Decade later, Brawley case flares up again Accused attacker's defamation suit opens in upstate N.Y.

December 04, 1997|By Joe Mathews | Joe Mathews,SPECIAL TO THE SUN

POUGHKEEPSIE, N.Y. -- Everything is different now. Ten years after 15-year-old Tawana Brawley was found covered with human feces and racist graffiti and sitting inside a plastic bag outside an apartment complex near this Hudson River city, she isn't Tawana Brawley anymore.

Call her Maryann Muhammad, the name that Louis Farrakhan gave her, or Tawana Thompson. She lives in the Prince George's County suburb of Temple Hills and works at a Washington hospital. And she doesn't speak publicly of the attack that a grand jury investigated in 1988 and determined to be Tawana's own doing. A hoax.

Until this week, when everything is suddenly the same again. The three New York City activists who proclaimed Brawley's case to the media 10 years ago -- the Rev. Al Sharpton and former lawyers C. Vernon Mason and Alton Maddox Jr. -- are defendants in a multimillion-dollar defamation lawsuit that opened here yesterday. And Brawley, 25, has reappeared in New York City for the first time in nine years, adding new fuel to what once was one of the country's most controversial cases.

"I'm not a liar and I'm not crazy," she told a supportive crowd of 600 African-Americans at Brooklyn's Bethany Baptist Church. Brawley, however, has refused to testify in the civil case here. The defamation suit was filed nine years ago by a former Dutchess County assistant district attorney. The lawyer, Steven Pagones, was accused by Sharpton, Mason and Maddox -- though he was never publicly named by Brawley or charged by prosecutors -- of being one of six men who allegedly abducted, raped and scrawled graffiti on the teen-ager.

The three activists, repeatedly asked for evidence for their accusation, have produced none. They claim a massive cover-up has denied them the evidence they need to prove Brawley's charges. "It's going to get hot, very hot, inside that courtroom," says Michael Hardy, the attorney for Sharpton.

Brawley, who by most accounts was troubled, disappeared from her family's Dutchess County home on Nov. 24, 1987, and was not seen for four days. Brawley claimed to have been abducted by white men carrying police badges and tortured for four days. But an eyewitness claimed to have seen her crawl into the bag. No physical evidence of rape was discovered.

The three activists seized on an unrelated suicide victim, a part-time policeman who left a note bemoaning his failure to become a state trooper, and argued that the dead man was one attacker. After Pagones, a friend of the officer's, disputed the charge, Sharpton, Mason and Maddox announced that Pagones was an attacker.

When Pagones denied the allegation, Sharpton said, "If we're lying, sue us so we can go into court with you and prove you did it." In late 1988, when the grand jury's report exonerated Pagones, the attorney sued the three activists and Brawley.

Pagones, the son of a prominent former judge here, says he was forced to quit his job and left the legal profession for several years, before renewing his career in 1995. "It is a relief to finally have my day in court," he says.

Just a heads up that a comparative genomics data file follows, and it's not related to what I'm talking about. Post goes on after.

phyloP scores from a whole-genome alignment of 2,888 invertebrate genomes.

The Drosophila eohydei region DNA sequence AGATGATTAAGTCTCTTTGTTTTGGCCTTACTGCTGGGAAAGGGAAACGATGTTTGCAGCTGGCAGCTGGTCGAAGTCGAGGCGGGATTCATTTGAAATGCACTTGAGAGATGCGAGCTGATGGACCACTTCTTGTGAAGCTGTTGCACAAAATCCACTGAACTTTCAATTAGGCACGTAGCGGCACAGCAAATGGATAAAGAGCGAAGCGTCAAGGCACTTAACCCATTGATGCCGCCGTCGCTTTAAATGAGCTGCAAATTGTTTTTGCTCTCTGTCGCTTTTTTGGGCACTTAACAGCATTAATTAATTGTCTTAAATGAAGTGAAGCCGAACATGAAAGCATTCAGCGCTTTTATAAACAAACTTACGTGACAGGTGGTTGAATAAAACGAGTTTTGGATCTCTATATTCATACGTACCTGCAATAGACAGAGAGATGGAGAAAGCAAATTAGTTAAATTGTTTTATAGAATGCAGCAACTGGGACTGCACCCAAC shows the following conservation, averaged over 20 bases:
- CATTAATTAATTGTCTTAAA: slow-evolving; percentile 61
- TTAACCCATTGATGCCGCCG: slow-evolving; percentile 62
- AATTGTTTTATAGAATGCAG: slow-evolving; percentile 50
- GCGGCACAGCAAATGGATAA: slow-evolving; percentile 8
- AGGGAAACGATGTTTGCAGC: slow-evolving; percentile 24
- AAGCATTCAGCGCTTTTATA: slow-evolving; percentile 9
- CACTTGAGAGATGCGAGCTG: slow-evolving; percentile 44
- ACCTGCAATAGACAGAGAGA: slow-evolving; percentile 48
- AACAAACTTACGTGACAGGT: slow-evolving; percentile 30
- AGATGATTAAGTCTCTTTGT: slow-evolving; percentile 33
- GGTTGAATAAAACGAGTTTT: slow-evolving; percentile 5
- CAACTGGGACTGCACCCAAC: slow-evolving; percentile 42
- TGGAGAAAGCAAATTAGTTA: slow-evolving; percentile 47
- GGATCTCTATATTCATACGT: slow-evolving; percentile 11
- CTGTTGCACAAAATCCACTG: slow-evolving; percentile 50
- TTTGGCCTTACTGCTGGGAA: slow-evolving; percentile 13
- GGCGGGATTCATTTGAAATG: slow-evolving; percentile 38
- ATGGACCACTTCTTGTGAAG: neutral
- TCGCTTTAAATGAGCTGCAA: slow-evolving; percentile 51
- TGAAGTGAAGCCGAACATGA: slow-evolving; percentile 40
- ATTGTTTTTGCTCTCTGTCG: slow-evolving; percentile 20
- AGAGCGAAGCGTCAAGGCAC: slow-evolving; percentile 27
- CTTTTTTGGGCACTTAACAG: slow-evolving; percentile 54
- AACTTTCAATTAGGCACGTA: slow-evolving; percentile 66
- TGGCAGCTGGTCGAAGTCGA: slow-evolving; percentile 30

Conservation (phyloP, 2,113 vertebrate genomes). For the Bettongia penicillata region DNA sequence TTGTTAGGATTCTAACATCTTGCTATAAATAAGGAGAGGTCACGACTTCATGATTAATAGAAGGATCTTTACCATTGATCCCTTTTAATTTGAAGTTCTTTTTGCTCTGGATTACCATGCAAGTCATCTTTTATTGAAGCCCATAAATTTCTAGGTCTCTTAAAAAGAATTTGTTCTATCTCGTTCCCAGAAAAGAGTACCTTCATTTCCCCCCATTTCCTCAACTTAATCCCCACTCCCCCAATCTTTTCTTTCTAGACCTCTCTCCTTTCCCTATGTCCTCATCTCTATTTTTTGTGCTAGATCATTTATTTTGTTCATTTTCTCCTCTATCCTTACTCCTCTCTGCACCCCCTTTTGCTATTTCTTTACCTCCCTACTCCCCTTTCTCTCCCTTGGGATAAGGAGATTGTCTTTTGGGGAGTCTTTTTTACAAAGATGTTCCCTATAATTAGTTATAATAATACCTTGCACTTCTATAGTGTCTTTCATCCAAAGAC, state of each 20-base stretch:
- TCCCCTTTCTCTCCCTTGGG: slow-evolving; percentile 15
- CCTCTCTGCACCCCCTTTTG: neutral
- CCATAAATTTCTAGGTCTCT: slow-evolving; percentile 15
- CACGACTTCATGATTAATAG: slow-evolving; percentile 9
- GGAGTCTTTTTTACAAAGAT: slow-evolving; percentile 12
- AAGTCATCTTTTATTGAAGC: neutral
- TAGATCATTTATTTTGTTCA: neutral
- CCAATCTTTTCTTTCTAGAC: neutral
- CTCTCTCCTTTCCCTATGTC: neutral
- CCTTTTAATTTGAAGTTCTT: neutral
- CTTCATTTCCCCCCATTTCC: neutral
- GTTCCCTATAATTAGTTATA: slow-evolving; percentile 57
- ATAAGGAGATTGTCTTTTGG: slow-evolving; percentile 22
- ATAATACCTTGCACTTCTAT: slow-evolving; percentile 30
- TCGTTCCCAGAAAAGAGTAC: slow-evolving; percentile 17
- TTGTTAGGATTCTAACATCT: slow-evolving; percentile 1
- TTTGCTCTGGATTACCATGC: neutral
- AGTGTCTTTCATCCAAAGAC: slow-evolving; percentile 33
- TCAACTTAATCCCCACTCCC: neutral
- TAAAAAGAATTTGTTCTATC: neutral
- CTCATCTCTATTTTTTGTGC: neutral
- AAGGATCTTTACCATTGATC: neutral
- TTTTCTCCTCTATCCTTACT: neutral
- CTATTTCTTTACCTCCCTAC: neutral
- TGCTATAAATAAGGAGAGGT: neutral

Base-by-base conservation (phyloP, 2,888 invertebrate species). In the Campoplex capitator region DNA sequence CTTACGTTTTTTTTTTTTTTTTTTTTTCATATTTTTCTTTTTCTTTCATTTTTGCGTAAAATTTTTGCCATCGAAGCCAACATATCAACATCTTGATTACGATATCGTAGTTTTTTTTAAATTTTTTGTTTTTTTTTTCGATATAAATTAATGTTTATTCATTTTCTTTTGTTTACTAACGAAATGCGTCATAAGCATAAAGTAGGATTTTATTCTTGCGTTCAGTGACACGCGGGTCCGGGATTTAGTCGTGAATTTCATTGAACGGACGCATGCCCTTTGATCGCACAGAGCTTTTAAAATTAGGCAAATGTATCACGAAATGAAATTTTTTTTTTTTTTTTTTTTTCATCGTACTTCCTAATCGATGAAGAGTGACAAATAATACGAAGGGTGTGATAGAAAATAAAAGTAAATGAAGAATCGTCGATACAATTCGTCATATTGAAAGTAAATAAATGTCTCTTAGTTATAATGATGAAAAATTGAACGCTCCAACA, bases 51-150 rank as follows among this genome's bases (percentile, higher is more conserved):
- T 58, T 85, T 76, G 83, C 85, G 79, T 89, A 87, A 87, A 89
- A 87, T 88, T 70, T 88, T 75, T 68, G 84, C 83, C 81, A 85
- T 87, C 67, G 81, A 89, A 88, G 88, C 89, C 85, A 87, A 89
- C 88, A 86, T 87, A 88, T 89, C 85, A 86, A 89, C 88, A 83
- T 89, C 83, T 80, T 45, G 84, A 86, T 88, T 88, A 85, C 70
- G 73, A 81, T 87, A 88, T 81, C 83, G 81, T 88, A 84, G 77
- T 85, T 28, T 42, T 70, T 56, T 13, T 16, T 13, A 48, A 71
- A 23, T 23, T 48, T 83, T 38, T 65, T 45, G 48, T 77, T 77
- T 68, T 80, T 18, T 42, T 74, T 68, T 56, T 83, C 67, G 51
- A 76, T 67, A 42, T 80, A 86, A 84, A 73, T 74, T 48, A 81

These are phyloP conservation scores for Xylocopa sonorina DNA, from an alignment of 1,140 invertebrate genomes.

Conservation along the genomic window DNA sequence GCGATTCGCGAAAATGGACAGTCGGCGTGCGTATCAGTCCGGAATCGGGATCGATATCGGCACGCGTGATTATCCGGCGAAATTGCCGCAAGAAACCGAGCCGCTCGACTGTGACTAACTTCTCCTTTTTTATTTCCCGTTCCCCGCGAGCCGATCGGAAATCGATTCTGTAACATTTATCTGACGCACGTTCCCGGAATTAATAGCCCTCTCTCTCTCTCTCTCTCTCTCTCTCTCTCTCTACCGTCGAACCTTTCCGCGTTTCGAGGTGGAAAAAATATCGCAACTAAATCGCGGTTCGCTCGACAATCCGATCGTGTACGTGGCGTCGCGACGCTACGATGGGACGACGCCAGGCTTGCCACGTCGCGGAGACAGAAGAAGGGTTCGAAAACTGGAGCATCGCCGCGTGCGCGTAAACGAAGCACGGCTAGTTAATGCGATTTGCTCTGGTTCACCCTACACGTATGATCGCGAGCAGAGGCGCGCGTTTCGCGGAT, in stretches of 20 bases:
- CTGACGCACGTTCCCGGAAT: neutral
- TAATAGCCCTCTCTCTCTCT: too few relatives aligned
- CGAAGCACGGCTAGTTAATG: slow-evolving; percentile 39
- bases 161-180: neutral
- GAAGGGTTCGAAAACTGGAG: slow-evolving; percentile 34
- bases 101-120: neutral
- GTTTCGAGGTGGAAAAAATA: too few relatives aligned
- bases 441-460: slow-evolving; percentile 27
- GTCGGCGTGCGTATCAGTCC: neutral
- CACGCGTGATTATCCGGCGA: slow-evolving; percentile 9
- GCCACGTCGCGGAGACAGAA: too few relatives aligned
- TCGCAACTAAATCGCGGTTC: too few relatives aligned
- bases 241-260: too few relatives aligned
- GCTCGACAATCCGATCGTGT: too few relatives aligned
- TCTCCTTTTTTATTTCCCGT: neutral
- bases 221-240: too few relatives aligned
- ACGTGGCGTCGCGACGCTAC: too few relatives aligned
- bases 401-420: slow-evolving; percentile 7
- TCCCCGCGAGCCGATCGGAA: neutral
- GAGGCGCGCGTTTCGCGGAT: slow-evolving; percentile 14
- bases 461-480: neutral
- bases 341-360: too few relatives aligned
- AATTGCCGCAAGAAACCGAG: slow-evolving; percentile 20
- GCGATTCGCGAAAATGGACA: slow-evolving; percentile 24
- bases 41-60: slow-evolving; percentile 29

The most difficult problem has been pursuing Brawley. After she moved to the Washington area, she refused to answer the subpoenas she did receive. In 1991, she defaulted on the case. Monetary damages against her will be determined as part of the current trial.

But the vast majority of the delays have been forced by the three remaining defendants, and their changing circumstances. Mason was disbarred for fee-gouging. Maddox, the most vocal of the three, has had his law license suspended, though he continues to represent himself in the defamation case.

While his co-defendants are adamant about Pagones' guilt, Sharpton, who finished a strong second in this year's New York Democratic mayoral primary, has slightly wavered. His advocacy for Brawley remains an albatross around his neck, despite his repeated efforts to acknowledge -- quietly -- that he erred. "It follows me everywhere," he said while campaigning this summer. "Even when I save the pope's life someday, you in the media will ask me about Tawana."

Yesterday, after an evidentiary ruling went against them, lawyers for the other two defendants suggested that the white judge, S. Barrett Hickman, was incapable of impartiality in the case.

"We are not going to let some judge's son think he can get away with murder, rape and kidnapping," Maddox said in his opening statement.

But the judge has forbidden the defendants to prove Brawley was raped and kidnapped. He says they lost that chance in 1988, when they, and she, refused to provide information to police or the grand jury.

But Brawley, and the defendants, got a better hearing during her Tuesday night appearance at the Brooklyn church. Local ministers warmed up the crowd for more than 90 minutes, with Maddox giving a speech that compared Brawley to Harriet Tubman and Sojourner Truth. Brawley said she did not believe that her allegations had hurt race relations. "We didn't cause any ruckus," she said. "We just woke it up."

Pub Date: 12/04/97

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